During last night’s Scripps National Spelling Bee, eight contestants proved they were smarter than the dictionary.
And as the dictionary wrote on Twitter:
The Dictionary concedes and adds that it is SO. PROUD.
On May 30, hundreds of young scholars competed to become the next National Spelling Bee champion, none of them expecting that the end result would be something fans of the Bee haven’t seen in 92 years.
Not one, not two, not six, but eight competitors defeated the dictionary and “after 20 rounds of intensive, record-breaking competition,” all eight of the students left standing went home as winners. It was the first time in Spelling Bee history this has ever happened.
They now call themselves “octochamps.”
As ABC reports, the first speller to win was 13-year-old Rishik Gandhasri, who spelled “auslaut.” The second was 14-year-old Erin Howard, who spelled “erysipelas.” The third was 13-year-old Saketh Sundar, who spelled “bougainvillea” correctly.
For the first time in the 92-year history of the Scripps National Spelling Bee, the dictionary has lost to the kids as the competition named 8 co-champions. https://t.co/l4T8IL5uFX pic.twitter.com/2Dan3Y5y75
— CNN (@CNN) May 31, 2019
Then came 13-year-old Shruthika Padhy, who spelled out “aiguillette” and Sohum Sukhatankar who nailed “pendeloque.” Texas native Abhijay Kodali earned his title as champion by spelling “palama” and Christopher Serrao, 13, joined the ranks after spelling “cernuous.”
And then came the final winner, 13-year-old Rohan Raja, who spelled “odylic” to take the cake.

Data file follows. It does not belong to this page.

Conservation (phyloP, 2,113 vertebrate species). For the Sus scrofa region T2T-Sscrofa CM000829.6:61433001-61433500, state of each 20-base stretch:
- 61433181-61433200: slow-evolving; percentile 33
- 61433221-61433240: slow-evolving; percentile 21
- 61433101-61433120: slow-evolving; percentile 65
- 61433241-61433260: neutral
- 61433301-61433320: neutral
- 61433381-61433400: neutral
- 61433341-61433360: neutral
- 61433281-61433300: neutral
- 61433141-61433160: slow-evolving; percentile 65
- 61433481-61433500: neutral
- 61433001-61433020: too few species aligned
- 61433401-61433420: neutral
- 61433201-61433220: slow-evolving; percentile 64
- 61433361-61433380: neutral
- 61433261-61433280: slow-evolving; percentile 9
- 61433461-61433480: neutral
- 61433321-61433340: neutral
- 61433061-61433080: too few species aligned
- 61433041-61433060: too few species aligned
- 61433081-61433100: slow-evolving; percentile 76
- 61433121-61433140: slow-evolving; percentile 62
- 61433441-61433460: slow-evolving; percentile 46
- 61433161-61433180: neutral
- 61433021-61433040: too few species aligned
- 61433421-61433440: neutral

Each of the winners took home $50,000 for their historic accomplishment. However, it’s unclear who will get to keep the single trophy.
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In an unprecedented display of academic achievement, eight spellers have become co-champions of the 2019 Scripps National Spelling Bee, making history as the first group to share the coveted title in the 92 years of the storied event. Congratulations to our eight champions: Erin Howard; Rishik Gandhasri; Abhijay Kodali; Shruthika Padhy; Rohan Raja; Saketh Sundar; Sohum Sukhatankar; and Christopher Serrao. #spellingbee
While on “Good Morning America,” celebrating their win, Padhy said it’s so much better being an octochampion than just a champion:
“It’s definitely much more special because it’s an amazing experience and you’re sharing it with seven other people who know exactly what you’re going through. You’re sharing this experience for the rest of your life.”
And some of the other winners agreed. Sukhatankar said, “I was very happy when I realized that, yes, there was a chance that we could be octochamps,” while Serrao added:
“When this got announced, we weren’t expecting anything that could happen like octochamps. When it was announced, we were just so excited.”